Undergraduate EE students demonstrate smart greenhouse technology at the Petaluma Bounty Farm, Petaluma, CA. The group worked with Dr. Farid Faramand in the Advanced Internet Technology in the Interest of Society Lab.

Researchers working on the Internet of Things explore the world of connected things and how to make them efficient, reliable, and safe. Some researchers are looking into developing solutions for social, educational, and health care problems. An example of such a project is a green network that uses delay-tolerant networking for universal connectivity in rural areas. Researchers connect sensors to microcontrollers, write software to collect and study sensor data, and create interfaces to use the data.

Graduate ECE students Geof Thomas and Saumya Saxena with their mentor Shivakumar Mathapathi at a Global City Teams Challenge (GCTC) Expo held in Washington DC.

Intelligent Systems

Natalie Liang, an EE student, poses with a device she made for a pilot clinical study that collects data from a person's breath. She works with Dr. Sudhir Shrestha in the Intelligent Systems Lab.

Researchers are building hardware and software systems that work intelligently. These systems use vast amounts of data from sensors, cameras, and other sources to learn from their experiences. They use machine learning, artificial intelligence, and powerful small computers. Some researchers are looking into creating new medical devices, while others are making robots and drones smarter so that they can do new things and make decisions much faster. Some examples of these kinds of projects are robot control and navigation based on artificial intelligence, FPGA implementation for metaparticle surrogate modeling, drone navigation and self-landing, a grape yield estimator, and figuring out how much glucose is in a person's blood from their breath.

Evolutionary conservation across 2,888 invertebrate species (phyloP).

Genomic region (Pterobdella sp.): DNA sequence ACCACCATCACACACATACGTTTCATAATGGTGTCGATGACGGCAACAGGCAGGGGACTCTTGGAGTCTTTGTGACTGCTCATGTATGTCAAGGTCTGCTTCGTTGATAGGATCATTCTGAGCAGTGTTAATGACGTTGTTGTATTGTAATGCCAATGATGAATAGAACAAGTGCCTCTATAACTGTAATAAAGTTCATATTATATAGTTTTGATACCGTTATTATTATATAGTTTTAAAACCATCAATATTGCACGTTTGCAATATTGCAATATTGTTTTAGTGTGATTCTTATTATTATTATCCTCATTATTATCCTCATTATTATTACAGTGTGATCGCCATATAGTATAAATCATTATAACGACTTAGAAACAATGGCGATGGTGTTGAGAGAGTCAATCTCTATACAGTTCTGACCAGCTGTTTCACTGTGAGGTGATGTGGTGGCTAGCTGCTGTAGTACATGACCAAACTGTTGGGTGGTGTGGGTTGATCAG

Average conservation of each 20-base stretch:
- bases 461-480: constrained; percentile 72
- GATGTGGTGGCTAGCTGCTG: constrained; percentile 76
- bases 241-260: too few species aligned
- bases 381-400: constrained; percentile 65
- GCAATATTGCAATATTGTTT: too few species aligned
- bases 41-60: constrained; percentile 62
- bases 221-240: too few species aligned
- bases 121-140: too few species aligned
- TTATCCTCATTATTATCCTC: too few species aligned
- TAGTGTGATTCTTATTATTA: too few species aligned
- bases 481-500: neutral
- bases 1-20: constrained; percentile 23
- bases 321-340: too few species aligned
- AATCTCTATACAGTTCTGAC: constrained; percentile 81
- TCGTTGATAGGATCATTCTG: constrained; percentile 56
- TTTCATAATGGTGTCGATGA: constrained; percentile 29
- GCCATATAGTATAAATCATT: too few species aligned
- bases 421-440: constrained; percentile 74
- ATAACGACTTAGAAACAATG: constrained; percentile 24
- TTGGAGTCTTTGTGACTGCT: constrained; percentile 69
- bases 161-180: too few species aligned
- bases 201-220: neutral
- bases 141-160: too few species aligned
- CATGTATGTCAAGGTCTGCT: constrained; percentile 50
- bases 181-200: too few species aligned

Research Laboratories

The Advanced Internet Technology in the Interests of Society Laboratory (AITIS Lab)

AITIS Lab is committed to research and develop Internet-based technology solutions for social, educational, environmental, and health care problems. Our research activities include Green Networking and Implementing Delay Tolerant Networking to promote universal connectivity to rural areas. For more information, please contact Dr. Farid Farahmand.

Electrodynamics Engineering Laboratory (eel)

The electrodynamics engineering laboratory (eel) is established at Sonoma State Engineering Department to advance research in electromagnetic wave propagation and scattering, antenna design, novel electromagnetic materials, microwave circuit design, and real-time signal processing techniques. For more information, please contact Dr. Mohamed Salem.

Intelligent Systems Laboratory (ISL)

The mission of the Intelligent Systems Lab (ISL) at Sonoma State University is to advance research and teaching in smart and intelligent systems as applied to biomedical sensing, embedded systems, computer vision, and robotics. We work with sensors and analyze sensor data to solve engineering problems through design, development, test, and verification of hardware and software. For more information, please contact Dr. Sudhir Shrestha.